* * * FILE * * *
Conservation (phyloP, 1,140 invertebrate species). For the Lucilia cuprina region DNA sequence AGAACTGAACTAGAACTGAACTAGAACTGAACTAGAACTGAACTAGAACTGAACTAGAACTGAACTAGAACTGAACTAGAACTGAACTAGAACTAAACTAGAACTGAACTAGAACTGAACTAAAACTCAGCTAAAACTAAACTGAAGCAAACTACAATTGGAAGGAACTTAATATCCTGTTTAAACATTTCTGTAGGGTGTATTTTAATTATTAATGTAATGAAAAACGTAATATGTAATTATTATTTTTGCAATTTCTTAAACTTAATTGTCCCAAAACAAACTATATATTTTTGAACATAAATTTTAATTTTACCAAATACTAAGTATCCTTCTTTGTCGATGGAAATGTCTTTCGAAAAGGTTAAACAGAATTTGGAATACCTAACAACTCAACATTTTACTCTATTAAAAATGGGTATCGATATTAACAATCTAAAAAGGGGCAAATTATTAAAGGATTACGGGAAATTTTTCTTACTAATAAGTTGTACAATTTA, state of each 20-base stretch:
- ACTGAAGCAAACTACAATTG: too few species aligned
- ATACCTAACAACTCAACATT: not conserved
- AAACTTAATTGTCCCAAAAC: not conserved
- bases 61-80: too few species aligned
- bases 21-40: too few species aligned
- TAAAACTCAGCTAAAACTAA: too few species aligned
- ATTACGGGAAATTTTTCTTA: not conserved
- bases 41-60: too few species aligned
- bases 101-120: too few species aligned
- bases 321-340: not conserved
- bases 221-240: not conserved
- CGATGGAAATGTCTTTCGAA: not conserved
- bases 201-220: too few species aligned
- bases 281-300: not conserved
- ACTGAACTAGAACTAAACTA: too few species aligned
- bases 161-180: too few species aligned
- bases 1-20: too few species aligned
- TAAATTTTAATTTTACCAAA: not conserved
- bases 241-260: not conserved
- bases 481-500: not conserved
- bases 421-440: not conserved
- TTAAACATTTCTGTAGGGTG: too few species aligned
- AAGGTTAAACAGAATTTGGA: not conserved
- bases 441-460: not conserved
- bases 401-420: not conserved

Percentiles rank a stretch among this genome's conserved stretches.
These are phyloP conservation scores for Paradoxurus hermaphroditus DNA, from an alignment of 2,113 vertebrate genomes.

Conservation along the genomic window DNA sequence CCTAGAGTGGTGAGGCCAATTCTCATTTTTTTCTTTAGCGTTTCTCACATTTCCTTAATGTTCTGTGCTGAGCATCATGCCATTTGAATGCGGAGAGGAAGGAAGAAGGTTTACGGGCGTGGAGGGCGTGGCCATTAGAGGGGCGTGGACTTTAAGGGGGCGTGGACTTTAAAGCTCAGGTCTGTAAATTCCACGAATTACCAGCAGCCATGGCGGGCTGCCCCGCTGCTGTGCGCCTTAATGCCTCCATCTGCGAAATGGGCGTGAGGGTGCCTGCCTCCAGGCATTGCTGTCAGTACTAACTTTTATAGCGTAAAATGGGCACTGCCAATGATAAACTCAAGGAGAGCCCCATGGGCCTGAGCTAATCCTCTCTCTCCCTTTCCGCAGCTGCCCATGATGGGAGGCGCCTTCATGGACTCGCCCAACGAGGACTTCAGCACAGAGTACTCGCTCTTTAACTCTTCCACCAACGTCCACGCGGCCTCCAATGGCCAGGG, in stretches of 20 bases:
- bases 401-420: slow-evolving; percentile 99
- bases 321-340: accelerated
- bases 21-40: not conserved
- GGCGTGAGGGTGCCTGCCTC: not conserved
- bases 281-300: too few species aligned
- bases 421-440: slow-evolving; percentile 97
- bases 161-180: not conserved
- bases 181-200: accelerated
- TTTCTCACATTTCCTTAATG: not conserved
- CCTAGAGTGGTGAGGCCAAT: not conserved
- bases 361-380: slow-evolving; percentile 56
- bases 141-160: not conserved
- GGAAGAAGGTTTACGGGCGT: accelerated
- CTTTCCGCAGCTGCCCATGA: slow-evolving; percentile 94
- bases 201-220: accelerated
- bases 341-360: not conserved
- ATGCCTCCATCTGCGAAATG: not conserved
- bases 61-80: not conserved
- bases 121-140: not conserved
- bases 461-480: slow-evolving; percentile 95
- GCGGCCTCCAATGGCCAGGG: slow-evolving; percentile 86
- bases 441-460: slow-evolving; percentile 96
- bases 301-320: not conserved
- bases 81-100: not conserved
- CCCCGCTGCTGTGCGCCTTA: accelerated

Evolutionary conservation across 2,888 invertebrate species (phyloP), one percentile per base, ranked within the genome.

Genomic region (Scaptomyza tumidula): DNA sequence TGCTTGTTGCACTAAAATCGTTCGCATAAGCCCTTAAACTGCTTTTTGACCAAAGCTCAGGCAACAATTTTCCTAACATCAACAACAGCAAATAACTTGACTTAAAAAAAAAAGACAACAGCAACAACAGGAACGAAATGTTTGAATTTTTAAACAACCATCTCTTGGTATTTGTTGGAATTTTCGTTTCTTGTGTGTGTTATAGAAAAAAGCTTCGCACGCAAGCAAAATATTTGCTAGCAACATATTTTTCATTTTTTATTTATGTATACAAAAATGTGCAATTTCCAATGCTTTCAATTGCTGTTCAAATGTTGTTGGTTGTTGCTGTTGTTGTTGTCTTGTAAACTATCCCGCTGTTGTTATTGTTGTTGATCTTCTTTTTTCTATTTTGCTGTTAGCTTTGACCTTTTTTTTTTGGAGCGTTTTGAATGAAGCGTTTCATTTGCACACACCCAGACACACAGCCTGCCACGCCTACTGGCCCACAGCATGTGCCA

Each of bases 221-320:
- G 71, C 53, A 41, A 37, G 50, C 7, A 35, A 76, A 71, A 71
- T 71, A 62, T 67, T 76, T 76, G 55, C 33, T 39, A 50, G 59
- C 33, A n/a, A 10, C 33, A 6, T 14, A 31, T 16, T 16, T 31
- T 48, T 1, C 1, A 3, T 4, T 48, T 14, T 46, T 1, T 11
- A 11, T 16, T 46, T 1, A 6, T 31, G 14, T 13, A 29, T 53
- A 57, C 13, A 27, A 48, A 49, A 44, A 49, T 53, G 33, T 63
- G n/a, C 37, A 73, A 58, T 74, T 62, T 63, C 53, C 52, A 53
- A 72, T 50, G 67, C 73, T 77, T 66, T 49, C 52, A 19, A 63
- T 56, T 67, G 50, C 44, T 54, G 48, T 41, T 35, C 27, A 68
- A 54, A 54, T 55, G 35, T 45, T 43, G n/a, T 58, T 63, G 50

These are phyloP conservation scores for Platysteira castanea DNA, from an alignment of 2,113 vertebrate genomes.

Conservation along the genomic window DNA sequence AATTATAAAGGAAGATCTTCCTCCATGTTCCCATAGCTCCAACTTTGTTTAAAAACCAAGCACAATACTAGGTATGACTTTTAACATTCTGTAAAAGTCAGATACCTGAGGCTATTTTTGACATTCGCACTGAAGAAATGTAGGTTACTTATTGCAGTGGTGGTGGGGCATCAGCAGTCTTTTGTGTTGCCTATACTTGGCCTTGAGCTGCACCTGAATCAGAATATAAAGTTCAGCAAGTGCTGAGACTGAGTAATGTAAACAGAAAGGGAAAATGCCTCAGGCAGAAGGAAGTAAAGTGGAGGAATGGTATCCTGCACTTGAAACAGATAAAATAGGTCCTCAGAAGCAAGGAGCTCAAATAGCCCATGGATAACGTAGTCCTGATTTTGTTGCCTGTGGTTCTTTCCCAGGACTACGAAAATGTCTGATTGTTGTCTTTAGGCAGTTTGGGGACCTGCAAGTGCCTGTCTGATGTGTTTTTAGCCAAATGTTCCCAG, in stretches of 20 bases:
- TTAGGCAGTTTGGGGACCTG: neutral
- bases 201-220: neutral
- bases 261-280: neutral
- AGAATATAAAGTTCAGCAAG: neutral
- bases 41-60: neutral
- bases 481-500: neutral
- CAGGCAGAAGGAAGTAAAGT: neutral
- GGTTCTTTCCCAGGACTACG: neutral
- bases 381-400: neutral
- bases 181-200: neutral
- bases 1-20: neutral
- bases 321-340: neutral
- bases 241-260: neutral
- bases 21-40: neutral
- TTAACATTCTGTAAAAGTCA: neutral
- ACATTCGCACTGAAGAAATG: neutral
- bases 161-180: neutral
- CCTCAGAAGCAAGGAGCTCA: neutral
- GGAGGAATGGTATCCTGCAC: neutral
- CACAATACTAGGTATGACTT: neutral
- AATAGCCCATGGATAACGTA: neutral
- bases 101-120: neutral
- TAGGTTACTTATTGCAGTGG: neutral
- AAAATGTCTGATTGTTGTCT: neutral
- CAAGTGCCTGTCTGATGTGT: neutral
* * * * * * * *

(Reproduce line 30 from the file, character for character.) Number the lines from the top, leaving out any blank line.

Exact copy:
- bases 401-420: slow-evolving; percentile 99